Sunday 26th October

The little town of Puerto Ayora stays lively till late. Had it not been for earplugs and eye-mask I am sure Heidi would have been up all night. The singing went on till 4am, despite the rain coming down. The rain petered out into a light drizzle around 6:30am, and the sun made an attempt to shine through it, albeit faintly.

While the Internet connection was ok yesterday, it seemed to have abandoned us the evening before and remains unavailable in the morning. The feeling of non-connectivity for more then 12 hours is amazing. While sitting in a simple hotel/guesthouse this electronic aberration makes me feel like we are ‘roughing it’. Total silliness. Surrounded by a stove, coffee pot, a fridge and an old, old TV the lack of Internet seems to define my Robinson Cruso sense of being isolated. Perhaps I am also influenced by the fact that I just finished the book Floreana, which describes the first settlement of the so named Galapagos island. Either way, as we go to Isabella I am sure matters won’t improve!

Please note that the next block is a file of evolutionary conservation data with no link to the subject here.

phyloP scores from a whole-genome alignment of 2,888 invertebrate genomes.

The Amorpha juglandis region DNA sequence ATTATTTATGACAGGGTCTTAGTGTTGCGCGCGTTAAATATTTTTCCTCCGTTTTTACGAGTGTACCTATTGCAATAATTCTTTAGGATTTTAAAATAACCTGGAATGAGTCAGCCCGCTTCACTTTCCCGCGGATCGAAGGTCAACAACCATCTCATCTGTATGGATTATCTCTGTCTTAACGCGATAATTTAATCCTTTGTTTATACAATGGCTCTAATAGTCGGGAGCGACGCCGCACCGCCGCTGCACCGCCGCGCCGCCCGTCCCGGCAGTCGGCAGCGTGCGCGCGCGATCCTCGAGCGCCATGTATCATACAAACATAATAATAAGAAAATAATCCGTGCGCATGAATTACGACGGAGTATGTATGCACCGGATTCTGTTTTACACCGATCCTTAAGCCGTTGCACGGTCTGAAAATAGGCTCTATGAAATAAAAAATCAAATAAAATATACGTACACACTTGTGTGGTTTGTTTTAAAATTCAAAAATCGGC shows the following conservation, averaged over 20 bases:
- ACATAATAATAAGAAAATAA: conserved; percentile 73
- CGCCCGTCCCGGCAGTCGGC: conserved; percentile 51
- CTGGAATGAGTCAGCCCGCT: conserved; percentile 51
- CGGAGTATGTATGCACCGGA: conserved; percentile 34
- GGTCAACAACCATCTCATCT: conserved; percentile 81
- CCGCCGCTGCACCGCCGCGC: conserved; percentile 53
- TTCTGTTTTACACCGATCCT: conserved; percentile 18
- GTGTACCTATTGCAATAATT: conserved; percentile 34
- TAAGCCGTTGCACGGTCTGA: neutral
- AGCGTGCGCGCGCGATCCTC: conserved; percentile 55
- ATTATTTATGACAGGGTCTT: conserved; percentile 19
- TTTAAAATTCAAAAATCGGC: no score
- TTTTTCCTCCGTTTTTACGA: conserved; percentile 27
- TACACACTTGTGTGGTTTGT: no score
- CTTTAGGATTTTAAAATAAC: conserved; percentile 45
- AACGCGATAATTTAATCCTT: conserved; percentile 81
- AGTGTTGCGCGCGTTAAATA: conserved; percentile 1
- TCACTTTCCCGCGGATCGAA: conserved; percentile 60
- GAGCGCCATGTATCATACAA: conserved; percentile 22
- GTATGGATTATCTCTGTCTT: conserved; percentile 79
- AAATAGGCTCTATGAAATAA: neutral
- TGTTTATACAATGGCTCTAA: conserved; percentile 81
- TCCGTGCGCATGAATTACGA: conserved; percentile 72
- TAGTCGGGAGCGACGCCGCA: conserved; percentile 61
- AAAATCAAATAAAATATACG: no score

As the rest of the family awakens, Heidi puts together the cost spreadsheet and the study plan for Leendert.

NOTE: we are about to leave Santa Cruz. It is our expectation that we will have less connection on Isabella island. We’ll drop a message as soon as we can.